The Complete Poetical Works of Edgar Allan Poe Including Essays on Poetry

By Edgar Allan Poe

Page 41

out whose sounding door
She ne'er shall force an echo more,
Thrilling to think, poor child of sin!
It was the dead who groaned within.


1845.





* * * * *





BRIDAL BALLAD.


The ring is on my hand,
And the wreath is on my brow;
Satins and jewels grand
Are all at my command.
And I am happy now.

And my lord he loves me well;
But, when first he breathed his vow,
I felt my bosom swell--
For the words rang as a knell,
And the voice seemed _his_ who fell
In the battle down the dell,
And who is happy now.

But he spoke to reassure me,
And he kissed my pallid brow,
While a reverie came o'er me,
And to the churchyard bore me,
And I sighed to him before me,
Thinking him dead D'Elormie,
"Oh, I am happy now!"

And thus the words were spoken,
And thus the plighted vow,
And, though my faith be broken,
And, though my heart be broken,
Behold the golden keys
That _proves_ me happy now!

Would to God I could awaken
For I dream I know not how,
And my soul is sorely shaken
Lest an evil step be taken,--
Lest the dead who is forsaken
May not be happy now.


1845.





* * * * *





NOTES.


1. THE RAVEN


"The Raven" was first published on the 29th January, 1845, in the New
York 'Evening Mirror'--a paper its author was then assistant editor of.
It was prefaced by the following words, understood to have been written
by N. P. Willis:

"We are permitted to copy (in advance of publication) from the second
number of the 'American Review', the following remarkable poem by
Edgar Poe. In our opinion, it

Last Page Next Page

Text Comparison with First Project Gutenberg Collection of Edgar Allan Poe

Page 0
" Ah, distinctly I remember it was in the bleak December, And each separate dying ember wrought its ghost upon the floor.
Page 1
Deep into that darkness peering, long I stood there wondering, fearing, Doubting, dreaming dreams no mortals ever dared to dream before; But the silence was unbroken, and the stillness gave no token, And the only word there spoken was the whispered word, "Lenore?" This I whispered, and an echo murmured back the word, "Lenore!"-- Merely this and nothing more.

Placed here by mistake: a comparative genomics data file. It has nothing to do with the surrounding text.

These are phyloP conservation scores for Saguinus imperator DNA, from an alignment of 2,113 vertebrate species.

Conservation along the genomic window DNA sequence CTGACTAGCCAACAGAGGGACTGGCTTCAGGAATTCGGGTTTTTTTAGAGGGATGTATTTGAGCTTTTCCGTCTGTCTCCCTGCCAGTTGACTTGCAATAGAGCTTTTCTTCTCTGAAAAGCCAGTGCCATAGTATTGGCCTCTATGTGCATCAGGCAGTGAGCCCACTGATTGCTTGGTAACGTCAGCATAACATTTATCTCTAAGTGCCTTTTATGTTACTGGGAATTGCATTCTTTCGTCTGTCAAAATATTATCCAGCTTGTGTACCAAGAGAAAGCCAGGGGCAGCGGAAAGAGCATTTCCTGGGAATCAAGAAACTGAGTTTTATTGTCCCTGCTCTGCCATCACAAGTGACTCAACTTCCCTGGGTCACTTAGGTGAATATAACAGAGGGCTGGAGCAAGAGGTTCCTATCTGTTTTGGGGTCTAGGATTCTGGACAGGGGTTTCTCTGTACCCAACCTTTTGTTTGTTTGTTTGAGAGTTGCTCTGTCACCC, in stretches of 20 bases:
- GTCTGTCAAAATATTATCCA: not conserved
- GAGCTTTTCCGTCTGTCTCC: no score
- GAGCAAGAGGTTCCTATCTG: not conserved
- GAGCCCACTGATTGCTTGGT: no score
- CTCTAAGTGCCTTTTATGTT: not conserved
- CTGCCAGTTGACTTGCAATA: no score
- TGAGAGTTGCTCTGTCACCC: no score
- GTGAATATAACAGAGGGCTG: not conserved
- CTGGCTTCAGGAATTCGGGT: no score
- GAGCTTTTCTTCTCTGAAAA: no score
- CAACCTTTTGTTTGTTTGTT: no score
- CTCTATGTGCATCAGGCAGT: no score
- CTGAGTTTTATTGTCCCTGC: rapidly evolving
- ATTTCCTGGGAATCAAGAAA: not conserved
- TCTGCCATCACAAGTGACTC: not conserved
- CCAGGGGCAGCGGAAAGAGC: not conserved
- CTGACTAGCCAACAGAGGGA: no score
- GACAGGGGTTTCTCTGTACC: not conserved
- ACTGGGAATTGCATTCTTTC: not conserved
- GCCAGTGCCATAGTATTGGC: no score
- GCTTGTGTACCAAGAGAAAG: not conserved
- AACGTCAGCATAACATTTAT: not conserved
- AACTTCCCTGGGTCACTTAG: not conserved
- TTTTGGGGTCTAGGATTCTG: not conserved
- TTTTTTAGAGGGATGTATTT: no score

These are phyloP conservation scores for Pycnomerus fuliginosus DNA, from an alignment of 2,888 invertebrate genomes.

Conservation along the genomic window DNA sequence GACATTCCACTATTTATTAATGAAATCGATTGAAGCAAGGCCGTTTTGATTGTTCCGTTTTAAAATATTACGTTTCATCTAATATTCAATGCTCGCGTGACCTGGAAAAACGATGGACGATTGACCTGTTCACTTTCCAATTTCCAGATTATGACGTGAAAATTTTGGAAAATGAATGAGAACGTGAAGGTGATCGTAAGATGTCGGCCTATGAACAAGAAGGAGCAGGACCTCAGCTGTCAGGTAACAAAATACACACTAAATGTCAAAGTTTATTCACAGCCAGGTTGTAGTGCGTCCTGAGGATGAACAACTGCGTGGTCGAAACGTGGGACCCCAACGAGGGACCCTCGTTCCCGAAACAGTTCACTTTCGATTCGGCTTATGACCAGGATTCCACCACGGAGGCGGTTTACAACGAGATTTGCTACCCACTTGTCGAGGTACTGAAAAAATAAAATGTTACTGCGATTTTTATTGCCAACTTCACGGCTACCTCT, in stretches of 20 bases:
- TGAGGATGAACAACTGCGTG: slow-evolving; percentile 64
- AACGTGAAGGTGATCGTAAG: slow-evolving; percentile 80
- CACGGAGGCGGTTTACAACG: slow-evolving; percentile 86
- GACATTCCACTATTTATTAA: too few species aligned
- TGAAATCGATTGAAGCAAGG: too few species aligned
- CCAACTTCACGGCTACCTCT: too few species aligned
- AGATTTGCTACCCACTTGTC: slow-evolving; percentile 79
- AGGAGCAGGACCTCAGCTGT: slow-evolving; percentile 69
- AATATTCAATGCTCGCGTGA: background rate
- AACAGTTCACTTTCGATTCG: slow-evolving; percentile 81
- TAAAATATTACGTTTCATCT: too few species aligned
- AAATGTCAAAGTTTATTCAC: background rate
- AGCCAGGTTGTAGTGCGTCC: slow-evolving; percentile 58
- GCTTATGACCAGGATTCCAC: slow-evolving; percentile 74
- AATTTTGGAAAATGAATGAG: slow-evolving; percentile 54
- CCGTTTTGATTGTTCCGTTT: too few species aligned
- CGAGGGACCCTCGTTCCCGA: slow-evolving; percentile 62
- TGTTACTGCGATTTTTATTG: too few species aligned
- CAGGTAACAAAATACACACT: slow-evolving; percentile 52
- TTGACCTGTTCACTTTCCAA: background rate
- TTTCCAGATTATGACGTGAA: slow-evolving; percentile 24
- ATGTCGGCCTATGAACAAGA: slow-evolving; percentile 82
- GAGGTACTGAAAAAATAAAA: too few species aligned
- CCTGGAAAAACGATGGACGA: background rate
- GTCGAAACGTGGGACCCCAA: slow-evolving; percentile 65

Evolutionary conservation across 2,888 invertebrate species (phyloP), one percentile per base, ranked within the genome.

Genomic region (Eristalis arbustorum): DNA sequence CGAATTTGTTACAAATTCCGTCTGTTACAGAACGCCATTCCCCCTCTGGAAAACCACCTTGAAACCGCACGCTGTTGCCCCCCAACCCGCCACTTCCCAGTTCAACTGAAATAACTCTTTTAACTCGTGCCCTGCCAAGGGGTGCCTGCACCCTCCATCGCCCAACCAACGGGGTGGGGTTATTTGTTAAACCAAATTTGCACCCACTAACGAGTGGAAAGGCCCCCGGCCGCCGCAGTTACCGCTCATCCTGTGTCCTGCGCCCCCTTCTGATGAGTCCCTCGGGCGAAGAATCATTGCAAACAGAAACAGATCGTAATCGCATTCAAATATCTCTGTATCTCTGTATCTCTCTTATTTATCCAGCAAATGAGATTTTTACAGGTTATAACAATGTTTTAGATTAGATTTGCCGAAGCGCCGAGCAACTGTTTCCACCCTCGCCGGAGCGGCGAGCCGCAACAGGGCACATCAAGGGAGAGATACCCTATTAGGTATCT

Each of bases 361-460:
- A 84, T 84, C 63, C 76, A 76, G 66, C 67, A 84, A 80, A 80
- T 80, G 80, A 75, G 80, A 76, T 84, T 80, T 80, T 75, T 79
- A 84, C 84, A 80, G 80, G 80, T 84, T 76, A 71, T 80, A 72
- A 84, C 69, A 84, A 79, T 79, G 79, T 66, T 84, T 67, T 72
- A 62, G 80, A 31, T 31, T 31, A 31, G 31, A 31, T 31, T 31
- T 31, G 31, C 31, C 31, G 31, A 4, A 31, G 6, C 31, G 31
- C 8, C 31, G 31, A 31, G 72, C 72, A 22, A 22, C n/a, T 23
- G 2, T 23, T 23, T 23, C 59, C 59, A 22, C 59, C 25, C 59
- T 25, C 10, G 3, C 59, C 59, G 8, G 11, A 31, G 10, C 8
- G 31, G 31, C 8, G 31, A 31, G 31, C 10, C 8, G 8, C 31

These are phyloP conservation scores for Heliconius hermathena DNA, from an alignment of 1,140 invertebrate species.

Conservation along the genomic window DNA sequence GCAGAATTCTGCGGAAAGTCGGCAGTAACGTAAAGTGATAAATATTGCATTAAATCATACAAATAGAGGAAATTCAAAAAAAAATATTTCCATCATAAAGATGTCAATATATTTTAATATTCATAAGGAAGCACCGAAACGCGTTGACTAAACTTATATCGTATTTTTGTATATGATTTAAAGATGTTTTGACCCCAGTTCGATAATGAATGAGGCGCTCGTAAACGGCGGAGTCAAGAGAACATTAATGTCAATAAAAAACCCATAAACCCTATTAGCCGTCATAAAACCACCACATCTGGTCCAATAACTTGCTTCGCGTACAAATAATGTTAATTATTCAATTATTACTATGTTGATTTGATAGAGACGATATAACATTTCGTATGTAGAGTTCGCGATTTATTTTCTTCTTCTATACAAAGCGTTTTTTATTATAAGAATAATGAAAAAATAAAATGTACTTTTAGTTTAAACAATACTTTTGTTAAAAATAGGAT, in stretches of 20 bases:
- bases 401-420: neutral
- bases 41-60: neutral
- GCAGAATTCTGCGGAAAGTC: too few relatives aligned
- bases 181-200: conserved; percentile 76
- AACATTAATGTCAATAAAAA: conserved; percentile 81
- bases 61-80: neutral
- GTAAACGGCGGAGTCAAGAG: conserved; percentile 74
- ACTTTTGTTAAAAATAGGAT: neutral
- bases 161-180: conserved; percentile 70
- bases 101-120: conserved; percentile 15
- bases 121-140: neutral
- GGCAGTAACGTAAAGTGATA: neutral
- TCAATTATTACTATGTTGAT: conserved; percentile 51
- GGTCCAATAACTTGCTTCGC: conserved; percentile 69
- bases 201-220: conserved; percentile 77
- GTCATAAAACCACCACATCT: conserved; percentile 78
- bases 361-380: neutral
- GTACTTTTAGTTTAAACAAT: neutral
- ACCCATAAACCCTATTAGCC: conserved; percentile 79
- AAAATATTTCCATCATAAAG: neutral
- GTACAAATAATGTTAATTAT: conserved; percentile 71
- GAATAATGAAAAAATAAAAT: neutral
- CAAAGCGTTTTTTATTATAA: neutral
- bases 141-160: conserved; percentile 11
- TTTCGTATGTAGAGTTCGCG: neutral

Page 2
" Much I marvelled this ungainly fowl to hear discourse so plainly, Though its answer little meaning--little relevancy bore; For we cannot help agreeing that no living human being Ever yet was blessed with seeing bird above his chamber door-- Bird or beast upon the sculptured bust above his chamber door, With such name as "Nevermore.
Page 3
" "Prophet!" said I, "thing of evil!--prophet still, if bird or devil!-- Whether Tempter sent, or whether tempest tossed thee here ashore, Desolate,.
Page 4
" And the Raven, never flitting, still is sitting, still is sitting On the pallid bust of Pallas just above my chamber door; And his eyes have all the seeming of a demon's that is dreaming And the lamp-light o'er him streaming throws his shadows on the floor; And my soul from out that shadow that lies floating on the floor Shall be lifted--nevermore! The Masque of the Red Death by Edgar Allan Poe October, 1997 [Etext #1064]* The Masque of the Red Death The "Red Death".
Page 5
It was towards the close of the fifth or sixth month of his seclusion, and while the pestilence raged most furiously abroad, that the Prince Prospero entertained his thousand friends at a masked ball of the most unusual magnificence.
Page 6
That at the eastern extremity was hung, for example in blue--and vividly blue were its windows.
Page 7
There were much glare and glitter and piquancy and phantasm--much of what has been since seen in "Hernani".
Page 8
is silent save the voice of the clock.
Page 9
But from a certain nameless awe with which the mad assumptions of the mummer had inspired the whole party, there were found none who put forth hand to seize him; so that, unimpeded, he passed within a yard of the prince's person; and, while the vast assembly, as if with one impulse, shrank from the centres of the rooms to the walls, he made his way uninterruptedly, but with the same solemn and measured step which had distinguished him.
Page 10
It was then, however, that the Prince Prospero, maddening with rage and the shame of his own momentary cowardice, rushed hurriedly through the six chambers, while none followed him on account of a deadly terror that had seized upon all.
Page 11
It was about dusk, one evening during the supreme madness of the carnival season, that I encountered my friend.
Page 12
"I drink," he said, "to the buried that repose around us.
Page 13
But first, another draught of the Medoc.
Page 14
With these materials and with the aid of my trowel, I began vigorously to wall up the entrance of the niche.
Page 15
I had completed the eighth, the ninth, and the tenth tier.
Page 16
My heart grew sick on account of the dampness of the catacombs.